On what do we base our faith? Over the last few years I have come across a number of people, who have told me that they have lost their faith because of a priest or minister's homily or actions; a decision by the pope, a bishop, or another Church official; an affront from a fellow parishioner; etc. I am saddened by the thought that people can put their faith at the mercy of humanness. It seems a bit risky and scary to me.
The Catholic Church is both a sacrament, an experience of grace – an experience of God's real presence - and a human institution. The Church as an occasion of grace is an uplifting experience filled with awesome moments of joy, consolation, strength, and community. The Church as a human institution can be frustrating, slow to change, undemocratic and flawed.
Some people may be distressed by this latter comment, while others may nod in agreement. Yet I am stating only a fact. If the Catholic Church had never done anything wrong, then why would our present pontiff, Pope John Paul II, apologize and ask for forgiveness more times than any other Church official in history?
The focus of my point is not that the Catholic Church has or has not made mistakes, but that our merciful God is much bigger than this institution with its human failings. Our faith needs to rest in God and not in a denial of human fallibility. So, then in what do we put our faith?
Personally, I am convinced that God (and God's Spirit) is with the Catholic Church. History would seem to prove it to me: as a human institution the Church would have faltered long ago under the weight of its own foibles, if God's Spirit were not with it. It is God and the fulfilled promise of God's Spirit that should be the foundation of our faith. The Catholic Church with its rich tradition, sacramental life, and spirituality, is the best way for me to grow in my faith and baptismal relationship with God and God's people. One should not demand human flawlessness in order to be part of the Catholic Church.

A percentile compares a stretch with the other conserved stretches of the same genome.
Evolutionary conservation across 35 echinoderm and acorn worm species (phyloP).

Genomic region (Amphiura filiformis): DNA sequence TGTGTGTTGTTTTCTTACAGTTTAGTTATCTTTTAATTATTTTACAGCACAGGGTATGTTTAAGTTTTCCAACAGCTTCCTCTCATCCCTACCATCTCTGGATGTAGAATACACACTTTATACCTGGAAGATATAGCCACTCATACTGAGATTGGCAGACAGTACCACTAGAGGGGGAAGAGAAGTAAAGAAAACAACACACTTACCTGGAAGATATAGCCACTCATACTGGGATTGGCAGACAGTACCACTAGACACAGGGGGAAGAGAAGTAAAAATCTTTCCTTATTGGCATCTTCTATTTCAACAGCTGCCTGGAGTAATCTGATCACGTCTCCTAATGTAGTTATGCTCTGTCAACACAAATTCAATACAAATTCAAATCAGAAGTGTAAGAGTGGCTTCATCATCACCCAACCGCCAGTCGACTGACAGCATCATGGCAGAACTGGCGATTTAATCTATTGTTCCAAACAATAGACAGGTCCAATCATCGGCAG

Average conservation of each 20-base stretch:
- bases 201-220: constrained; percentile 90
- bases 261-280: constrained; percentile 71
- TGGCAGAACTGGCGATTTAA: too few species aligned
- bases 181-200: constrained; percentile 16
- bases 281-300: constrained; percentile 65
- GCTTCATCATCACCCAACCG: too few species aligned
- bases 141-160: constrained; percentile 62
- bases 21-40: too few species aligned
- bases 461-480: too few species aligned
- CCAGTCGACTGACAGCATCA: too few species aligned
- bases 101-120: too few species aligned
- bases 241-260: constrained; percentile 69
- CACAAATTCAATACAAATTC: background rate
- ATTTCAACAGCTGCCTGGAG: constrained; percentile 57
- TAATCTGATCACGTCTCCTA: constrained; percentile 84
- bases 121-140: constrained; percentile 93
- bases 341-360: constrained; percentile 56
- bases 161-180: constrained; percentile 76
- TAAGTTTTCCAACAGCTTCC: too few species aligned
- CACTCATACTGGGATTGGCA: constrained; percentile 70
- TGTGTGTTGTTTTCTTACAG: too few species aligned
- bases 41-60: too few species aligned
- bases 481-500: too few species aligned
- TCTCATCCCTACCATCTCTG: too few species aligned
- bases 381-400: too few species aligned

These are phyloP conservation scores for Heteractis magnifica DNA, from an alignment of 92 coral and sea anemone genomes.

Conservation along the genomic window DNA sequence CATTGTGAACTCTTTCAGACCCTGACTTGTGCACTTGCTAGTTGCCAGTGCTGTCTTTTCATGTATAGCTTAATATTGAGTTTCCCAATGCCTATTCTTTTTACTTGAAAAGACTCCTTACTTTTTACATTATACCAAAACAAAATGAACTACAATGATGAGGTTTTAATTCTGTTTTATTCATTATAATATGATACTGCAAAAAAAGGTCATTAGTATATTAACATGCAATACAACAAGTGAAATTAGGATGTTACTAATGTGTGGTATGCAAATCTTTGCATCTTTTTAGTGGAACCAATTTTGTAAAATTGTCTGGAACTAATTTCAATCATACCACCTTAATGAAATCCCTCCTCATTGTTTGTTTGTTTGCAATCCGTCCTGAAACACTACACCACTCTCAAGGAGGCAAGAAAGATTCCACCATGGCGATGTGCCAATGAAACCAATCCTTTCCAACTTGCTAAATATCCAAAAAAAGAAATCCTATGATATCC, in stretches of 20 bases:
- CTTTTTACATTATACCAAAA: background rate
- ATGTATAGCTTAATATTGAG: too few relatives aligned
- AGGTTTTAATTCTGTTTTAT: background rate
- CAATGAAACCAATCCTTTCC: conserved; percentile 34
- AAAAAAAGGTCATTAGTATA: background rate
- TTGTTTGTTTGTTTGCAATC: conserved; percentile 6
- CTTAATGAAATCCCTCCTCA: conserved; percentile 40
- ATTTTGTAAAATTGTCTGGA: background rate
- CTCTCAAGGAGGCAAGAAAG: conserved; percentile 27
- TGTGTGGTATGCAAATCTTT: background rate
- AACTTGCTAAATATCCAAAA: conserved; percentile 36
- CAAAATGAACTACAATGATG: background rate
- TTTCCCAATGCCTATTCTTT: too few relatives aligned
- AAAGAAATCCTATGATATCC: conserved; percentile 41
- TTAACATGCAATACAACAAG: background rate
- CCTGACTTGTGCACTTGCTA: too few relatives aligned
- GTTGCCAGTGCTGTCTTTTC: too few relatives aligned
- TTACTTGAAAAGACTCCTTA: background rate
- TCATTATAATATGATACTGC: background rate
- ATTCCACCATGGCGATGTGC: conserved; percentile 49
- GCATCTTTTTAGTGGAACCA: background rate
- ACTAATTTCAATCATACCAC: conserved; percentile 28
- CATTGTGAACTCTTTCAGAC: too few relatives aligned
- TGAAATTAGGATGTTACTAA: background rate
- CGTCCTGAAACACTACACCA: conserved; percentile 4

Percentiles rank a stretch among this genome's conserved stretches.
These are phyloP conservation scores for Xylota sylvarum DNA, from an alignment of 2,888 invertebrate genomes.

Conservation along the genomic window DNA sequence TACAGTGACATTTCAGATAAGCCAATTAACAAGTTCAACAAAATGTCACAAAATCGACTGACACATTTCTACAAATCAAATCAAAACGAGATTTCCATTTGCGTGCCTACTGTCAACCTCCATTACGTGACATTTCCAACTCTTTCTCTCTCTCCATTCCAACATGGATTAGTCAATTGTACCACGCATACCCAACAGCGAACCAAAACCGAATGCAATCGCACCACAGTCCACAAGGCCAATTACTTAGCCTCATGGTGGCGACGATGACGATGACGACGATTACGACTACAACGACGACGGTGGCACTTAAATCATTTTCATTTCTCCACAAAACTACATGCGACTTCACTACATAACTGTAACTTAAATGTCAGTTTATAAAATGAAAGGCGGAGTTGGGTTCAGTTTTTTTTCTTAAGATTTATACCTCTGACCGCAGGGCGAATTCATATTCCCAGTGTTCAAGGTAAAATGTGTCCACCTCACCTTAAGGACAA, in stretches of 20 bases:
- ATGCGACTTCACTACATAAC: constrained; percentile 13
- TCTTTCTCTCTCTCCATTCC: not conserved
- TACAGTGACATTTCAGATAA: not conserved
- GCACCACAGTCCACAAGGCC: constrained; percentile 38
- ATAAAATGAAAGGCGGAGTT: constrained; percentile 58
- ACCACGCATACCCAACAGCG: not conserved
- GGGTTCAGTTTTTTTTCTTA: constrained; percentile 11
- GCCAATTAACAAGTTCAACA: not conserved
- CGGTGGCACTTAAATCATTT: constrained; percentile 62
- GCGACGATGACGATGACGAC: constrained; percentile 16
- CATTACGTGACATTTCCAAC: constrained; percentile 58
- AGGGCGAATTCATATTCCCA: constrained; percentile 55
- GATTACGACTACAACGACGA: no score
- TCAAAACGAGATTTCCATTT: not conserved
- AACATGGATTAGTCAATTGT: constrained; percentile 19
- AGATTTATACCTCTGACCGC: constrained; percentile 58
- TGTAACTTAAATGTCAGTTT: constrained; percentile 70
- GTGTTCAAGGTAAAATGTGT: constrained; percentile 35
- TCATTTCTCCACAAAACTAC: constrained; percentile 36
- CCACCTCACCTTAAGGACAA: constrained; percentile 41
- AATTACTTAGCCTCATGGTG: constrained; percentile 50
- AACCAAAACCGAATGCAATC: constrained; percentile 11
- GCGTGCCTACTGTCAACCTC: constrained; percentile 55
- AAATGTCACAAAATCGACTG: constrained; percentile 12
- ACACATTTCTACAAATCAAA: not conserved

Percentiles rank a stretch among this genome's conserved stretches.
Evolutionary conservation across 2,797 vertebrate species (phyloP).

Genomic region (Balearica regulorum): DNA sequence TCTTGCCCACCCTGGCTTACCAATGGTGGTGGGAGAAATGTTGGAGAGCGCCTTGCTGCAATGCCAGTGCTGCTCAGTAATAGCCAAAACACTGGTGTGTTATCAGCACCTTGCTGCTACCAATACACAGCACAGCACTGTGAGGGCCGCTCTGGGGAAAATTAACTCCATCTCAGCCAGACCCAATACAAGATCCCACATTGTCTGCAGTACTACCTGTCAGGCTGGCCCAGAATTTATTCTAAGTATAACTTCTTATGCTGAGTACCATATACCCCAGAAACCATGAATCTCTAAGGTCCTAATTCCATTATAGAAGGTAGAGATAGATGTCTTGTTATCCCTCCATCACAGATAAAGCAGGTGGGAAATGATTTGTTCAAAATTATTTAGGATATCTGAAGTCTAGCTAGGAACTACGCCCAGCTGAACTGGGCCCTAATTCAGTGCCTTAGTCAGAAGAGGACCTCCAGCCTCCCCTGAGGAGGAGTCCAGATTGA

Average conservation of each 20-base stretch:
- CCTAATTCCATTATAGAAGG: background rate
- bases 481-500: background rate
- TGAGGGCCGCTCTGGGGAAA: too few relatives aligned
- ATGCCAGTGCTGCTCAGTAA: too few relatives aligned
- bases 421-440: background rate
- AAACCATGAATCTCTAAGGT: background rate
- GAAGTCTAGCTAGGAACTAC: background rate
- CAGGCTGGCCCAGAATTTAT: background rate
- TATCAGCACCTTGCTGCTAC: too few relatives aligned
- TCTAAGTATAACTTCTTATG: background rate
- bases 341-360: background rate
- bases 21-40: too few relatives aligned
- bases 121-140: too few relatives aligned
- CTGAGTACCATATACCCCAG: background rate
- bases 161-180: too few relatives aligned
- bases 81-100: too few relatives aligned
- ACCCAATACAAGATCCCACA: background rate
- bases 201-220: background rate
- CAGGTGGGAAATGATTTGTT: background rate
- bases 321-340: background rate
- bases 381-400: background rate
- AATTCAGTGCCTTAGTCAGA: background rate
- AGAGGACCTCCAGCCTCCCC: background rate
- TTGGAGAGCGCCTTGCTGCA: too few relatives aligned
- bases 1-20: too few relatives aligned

Recently we celebrated the feast of Pentecost. The Holy Spirit was not just sent one time long ago, nor just once each year when we celebrate Pentecost Sunday. The Spirit of God is with us now and helps to enlighten and guide the human institution of the Church and its members - us. We, and all other churches, are in need of redemption.
We need to trust that the Holy Spirit is with us and with the leadership of the Church today. Along with trust we need to foster mutual respect. We do not have to agree nor understand in order to still have respect and charity. No human being is perfect and, since the Church is partly made up of human believers, there will be differences of opinions, mistakes and foibles aplenty. Will we allow our humanness to divide us, or allow the power of God to form us into a stronger faith community?
On what do we base our faith? Let us not make our faith dependent on someone or something other than God.